Figure 2
 
Structural changes assessed by OCT reflectivity contrast. (a) 3D reflectivity images along with their corresponding lesion and choroid segmentation and outer retinal reflectivity projection. A time series between P15 and P83 shows the significant increase in lesion volume. At BL only few lesions were determined and are indicated by yellow arrows. (b) En face projections in the outer retina of control mice did not show lesion development. (c) The number of retinal lesions peaked at F1. (d) The lesion volume increased significantly and peaked with 0.0112 mm3 at F3. (e) Total and (f) outer retinal thickness changes in the KO and CO groups over time. A significant decrease was determined for the total and outer retinal thickness for the KO over the CO group.
Figure 2
 
Structural changes assessed by OCT reflectivity contrast. (a) 3D reflectivity images along with their corresponding lesion and choroid segmentation and outer retinal reflectivity projection. A time series between P15 and P83 shows the significant increase in lesion volume. At BL only few lesions were determined and are indicated by yellow arrows. (b) En face projections in the outer retina of control mice did not show lesion development. (c) The number of retinal lesions peaked at F1. (d) The lesion volume increased significantly and peaked with 0.0112 mm3 at F3. (e) Total and (f) outer retinal thickness changes in the KO and CO groups over time. A significant decrease was determined for the total and outer retinal thickness for the KO over the CO group.
Changes in Depolarization Properties Due to Melanin Movement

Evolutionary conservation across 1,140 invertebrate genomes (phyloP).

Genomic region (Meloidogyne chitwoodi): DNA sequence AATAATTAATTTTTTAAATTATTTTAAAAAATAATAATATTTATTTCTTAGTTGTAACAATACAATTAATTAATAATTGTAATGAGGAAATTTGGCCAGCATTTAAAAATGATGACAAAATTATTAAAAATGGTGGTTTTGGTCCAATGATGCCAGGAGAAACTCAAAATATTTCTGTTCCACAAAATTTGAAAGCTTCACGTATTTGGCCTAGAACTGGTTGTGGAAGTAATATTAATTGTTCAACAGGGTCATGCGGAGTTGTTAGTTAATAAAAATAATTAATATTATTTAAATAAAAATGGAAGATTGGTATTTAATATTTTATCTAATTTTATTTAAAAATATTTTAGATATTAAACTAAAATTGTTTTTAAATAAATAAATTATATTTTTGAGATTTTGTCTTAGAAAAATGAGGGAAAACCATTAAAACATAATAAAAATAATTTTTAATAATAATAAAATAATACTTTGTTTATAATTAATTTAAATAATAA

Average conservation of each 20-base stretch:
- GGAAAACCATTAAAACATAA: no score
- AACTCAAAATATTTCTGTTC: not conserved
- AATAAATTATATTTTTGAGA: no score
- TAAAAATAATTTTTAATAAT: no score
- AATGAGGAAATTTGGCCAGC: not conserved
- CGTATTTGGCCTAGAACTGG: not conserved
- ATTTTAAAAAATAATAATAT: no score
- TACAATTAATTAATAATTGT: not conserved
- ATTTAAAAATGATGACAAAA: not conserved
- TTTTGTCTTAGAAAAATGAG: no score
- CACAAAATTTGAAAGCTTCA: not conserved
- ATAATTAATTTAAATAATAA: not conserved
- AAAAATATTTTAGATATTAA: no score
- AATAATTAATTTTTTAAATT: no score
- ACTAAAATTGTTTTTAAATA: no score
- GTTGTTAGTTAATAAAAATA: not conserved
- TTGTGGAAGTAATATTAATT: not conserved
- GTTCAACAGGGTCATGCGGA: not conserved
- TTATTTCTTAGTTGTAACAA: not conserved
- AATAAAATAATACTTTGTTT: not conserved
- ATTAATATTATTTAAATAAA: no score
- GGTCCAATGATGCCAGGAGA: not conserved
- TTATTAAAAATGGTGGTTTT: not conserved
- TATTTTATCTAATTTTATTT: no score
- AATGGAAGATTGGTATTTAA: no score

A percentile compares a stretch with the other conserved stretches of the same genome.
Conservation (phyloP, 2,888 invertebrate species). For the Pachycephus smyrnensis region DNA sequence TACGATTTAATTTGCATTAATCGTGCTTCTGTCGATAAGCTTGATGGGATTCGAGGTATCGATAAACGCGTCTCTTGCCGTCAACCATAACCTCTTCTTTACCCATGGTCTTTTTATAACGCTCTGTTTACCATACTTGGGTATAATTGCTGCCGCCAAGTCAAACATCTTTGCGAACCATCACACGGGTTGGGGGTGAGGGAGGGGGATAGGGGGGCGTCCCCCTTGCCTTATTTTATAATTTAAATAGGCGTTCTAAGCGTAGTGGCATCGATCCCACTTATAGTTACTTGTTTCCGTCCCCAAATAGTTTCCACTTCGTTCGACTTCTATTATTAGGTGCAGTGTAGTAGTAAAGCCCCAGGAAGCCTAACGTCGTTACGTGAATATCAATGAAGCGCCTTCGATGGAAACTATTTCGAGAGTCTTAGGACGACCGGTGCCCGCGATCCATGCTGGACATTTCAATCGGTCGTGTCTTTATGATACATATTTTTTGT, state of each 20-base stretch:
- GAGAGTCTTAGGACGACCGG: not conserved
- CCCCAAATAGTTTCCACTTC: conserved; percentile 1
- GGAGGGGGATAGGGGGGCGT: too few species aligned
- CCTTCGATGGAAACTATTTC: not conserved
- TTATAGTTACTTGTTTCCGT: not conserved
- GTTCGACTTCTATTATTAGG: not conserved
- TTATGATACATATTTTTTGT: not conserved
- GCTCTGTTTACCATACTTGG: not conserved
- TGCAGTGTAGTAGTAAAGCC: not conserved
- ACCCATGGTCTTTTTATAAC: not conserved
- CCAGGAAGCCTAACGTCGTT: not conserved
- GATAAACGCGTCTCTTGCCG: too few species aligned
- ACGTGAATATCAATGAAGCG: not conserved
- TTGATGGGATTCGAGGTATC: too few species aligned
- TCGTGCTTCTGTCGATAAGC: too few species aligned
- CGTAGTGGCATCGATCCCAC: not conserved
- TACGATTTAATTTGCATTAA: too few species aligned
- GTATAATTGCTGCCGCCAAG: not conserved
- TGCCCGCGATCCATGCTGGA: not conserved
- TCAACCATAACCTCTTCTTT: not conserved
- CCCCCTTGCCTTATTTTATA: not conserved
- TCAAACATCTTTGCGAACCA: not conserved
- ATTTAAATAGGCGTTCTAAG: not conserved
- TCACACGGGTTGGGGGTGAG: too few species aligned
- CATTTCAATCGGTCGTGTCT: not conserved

Development of neovascularization causes severe retinal changes including dislocation of melanin granules from the RPE or choroid. Melanin pigments cause depolarization of the defined incident polarization state in PS-OCT.40 This effect results in low DOPU values and is indicated by a yellowish to bluish appearance in the false-color representation of the DOPU images. Polarization-preserving tissue is shown in red, and parts undercutting an intensity threshold are shown in black. Figure 3a shows en face minimum DOPU projections of the outer retina in a VLDLR−/− mouse. DOPU maps show the presence of depolarizing intraretinal deposits at F2 (P57) and F3 (P83). For comparison, the same projection type for the control mouse data does not reveal depolarizing intraretinal deposits; see Figure 3b. Corresponding reflectivity and DOPU B-scans are shown in Figures 3c through 3f while their positions within the volume are indicated by a white line in Figures 3a and 3b. DOPU and reflectivity changes occurring at a lesion site can be observed very clearly over time. For comparison, Figures 3d and 3e show a healthy retina at F1 and F3. A clear distinction between the retina and RPE is possible. Moreover, in some parts the RPE can be distinguished from the choroid based on the DOPU changes (RPE and choroid are indicated by white arrows). Outer retinal depolarization was encountered only from F1 onward. The volumetric increase of depolarizing tissue is shown in Figure 3g for the individual eyes (thin lines) and in average (thick lines). The analysis revealed no migration of depolarizing pixels in the CO group. Figure 3h shows a depth distribution of the depolarizing granules, taking the upper RPE border segmentation as a reference (=0). A bimodal distribution was hereby observed at BL and F1 for the KO and CO groups, which indicates two clusters of depolarizing voxels—one representing the RPE and one the choroid. While no longitudinal changes were observed for the CO group (only minor changes in the choroid), the distribution in the KO group changed substantially and a migration of some depolarizing tissue was observed along with a blurring of the two peaks (see zoom-in). While the Friedman's test indicated significant changes in migrated depolarizing voxels (number) over time (P < 0.01), the post hoc tests revealed no significant changes, most likely due to the small sample size (complete datasets, N = 5) and ties that did not allow an exact calculation of the P value.